Nebbiolo is unblended in Barolo, Barbaresco, Carema, Roero and Nebbiolo d’Alba. It is also the greater part of the blends of Gattinara, Ghemme, Bramaterra and, in Lombardy, Valtellina, Franciacorta Rossa and Sforzato.
Young Nebbiolo can be tough, acidic and tannic, though winemaking technique can shape it to be easier to approach when young. Traditional Nebbiolo matures with decades of aging.
Nebbiolo has roughly 40 different clones, the most important of which are the Lampia, Michet and Rosé. The first two are primary contributors of color and structure. It tolerates various soil types but prefers clay and limestone marl with mineral content. Manganese, magnesium and iron will affect its personality.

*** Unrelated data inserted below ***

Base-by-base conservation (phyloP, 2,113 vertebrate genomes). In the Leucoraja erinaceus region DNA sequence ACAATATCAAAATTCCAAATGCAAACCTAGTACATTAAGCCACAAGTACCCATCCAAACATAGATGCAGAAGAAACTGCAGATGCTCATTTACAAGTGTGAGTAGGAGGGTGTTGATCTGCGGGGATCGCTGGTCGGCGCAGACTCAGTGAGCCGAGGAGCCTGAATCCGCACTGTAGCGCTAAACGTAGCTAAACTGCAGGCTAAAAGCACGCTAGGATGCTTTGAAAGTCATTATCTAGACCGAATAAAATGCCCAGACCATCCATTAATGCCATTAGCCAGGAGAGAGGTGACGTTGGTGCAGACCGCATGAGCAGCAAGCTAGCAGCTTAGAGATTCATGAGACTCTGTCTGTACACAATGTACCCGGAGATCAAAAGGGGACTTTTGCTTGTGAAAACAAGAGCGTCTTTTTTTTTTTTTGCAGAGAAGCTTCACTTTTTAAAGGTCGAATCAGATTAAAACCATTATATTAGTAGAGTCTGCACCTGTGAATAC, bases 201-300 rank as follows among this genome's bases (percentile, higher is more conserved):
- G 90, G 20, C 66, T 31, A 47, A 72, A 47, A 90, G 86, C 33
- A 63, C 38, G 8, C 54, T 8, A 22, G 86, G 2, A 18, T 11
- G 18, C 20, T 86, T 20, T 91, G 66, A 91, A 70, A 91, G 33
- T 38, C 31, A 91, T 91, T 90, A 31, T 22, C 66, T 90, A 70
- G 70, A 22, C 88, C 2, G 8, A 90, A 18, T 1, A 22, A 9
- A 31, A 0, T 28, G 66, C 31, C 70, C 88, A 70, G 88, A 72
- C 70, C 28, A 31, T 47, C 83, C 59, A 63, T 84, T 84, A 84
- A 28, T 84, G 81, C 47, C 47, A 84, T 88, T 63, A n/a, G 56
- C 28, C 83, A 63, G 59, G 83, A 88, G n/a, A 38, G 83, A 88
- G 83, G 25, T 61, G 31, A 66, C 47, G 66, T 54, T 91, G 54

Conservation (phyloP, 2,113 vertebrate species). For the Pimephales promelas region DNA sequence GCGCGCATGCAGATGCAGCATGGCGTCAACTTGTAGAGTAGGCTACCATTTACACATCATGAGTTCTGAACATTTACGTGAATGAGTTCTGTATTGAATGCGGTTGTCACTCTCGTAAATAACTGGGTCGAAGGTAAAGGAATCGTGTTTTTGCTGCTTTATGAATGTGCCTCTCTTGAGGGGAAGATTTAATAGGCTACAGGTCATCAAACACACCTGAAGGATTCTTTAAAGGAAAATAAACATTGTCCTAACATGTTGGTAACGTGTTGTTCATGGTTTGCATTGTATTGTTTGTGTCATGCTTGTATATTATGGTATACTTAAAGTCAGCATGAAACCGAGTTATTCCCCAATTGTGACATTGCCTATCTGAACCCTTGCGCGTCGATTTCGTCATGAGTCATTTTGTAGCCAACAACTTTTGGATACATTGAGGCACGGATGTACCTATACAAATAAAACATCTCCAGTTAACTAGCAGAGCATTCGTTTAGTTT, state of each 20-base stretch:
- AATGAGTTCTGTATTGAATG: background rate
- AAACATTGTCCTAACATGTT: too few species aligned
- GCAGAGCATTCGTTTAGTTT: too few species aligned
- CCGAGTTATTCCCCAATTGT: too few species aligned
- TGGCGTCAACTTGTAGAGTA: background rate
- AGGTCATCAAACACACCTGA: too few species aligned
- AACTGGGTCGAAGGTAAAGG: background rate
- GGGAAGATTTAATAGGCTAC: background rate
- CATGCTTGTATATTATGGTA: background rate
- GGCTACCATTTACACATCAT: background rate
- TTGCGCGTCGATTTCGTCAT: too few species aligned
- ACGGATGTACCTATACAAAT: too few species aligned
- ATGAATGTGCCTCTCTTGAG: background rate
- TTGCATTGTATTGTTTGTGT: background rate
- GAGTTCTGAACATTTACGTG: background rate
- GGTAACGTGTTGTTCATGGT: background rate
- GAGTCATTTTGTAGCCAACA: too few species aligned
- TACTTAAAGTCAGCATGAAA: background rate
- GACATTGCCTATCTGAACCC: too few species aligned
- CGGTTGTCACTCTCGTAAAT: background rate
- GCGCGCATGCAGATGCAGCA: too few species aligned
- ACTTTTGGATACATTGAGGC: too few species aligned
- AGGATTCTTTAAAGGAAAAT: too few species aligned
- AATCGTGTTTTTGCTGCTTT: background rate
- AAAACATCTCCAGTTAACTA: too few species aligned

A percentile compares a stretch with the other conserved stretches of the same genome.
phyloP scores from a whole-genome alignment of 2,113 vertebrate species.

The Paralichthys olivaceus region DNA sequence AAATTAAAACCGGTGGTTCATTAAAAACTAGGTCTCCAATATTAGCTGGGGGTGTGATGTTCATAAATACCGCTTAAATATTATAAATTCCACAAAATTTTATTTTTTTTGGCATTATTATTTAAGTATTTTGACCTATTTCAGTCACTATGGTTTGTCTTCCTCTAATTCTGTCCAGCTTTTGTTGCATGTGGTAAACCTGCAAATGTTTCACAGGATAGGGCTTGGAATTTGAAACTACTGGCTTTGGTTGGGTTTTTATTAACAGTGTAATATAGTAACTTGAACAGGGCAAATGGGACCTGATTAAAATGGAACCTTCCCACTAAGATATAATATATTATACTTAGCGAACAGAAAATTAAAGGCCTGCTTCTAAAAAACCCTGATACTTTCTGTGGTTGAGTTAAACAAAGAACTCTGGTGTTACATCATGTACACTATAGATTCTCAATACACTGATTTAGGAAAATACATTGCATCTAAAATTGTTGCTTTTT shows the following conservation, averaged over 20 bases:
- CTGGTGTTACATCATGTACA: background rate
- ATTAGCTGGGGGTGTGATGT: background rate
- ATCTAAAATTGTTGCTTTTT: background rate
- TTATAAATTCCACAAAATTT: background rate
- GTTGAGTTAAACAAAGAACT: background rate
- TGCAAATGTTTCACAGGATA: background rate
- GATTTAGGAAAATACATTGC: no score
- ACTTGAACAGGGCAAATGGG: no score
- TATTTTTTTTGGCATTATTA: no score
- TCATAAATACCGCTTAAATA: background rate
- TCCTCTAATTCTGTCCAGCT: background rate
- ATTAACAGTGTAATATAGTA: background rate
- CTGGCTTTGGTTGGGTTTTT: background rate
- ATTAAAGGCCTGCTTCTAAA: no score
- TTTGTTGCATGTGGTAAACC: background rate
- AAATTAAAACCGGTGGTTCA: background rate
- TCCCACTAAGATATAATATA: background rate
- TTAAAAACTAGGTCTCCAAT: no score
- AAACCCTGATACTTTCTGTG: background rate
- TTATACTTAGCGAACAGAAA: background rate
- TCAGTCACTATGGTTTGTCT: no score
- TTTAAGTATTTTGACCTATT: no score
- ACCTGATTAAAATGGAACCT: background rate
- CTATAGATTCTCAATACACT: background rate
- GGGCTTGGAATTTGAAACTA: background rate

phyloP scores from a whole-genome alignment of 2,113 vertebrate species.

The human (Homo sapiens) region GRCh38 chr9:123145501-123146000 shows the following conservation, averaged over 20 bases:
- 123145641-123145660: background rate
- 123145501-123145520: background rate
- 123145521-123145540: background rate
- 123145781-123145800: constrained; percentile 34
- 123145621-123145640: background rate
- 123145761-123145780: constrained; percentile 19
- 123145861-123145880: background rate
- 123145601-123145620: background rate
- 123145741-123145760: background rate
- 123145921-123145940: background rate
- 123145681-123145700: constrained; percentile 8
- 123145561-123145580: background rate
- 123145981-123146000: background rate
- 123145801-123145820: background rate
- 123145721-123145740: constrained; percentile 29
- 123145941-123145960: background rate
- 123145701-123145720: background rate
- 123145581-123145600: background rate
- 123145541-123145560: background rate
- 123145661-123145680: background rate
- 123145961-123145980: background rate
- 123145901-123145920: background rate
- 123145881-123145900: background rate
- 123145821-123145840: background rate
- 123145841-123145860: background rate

The vine is vigorous but with low productivity. It buds early, ripens late and is highly susceptible to coulure (the failure of the flowers to develop into berries), requiring shelter from wind and dry weather at both ends of the growing cycle. It does not do well in warm climates but must be grown on sunny slopes in order to ripen. The fruit is exceptionally high in acid, tannin and extract.
Thought to have originated in Piedmont in the seventh century, Nebbiolo seems to be native to the area around Alba, between Milan and Turin. The name was first recorded in 1268 as Nibiol, from nebbia, or fog, in reference to the mists that blanket Piedmont’s hills on fall mornings, or to the dusty bloom that covers the berries at harvest.
Though it is one of the world’s greatest red vine varieties, Nebbiolo has barely migrated beyond Piedmont due to its extremely particular microclimatic requirements. It is grown in small quantities in Australia, California, Chile, Argentina and Austria.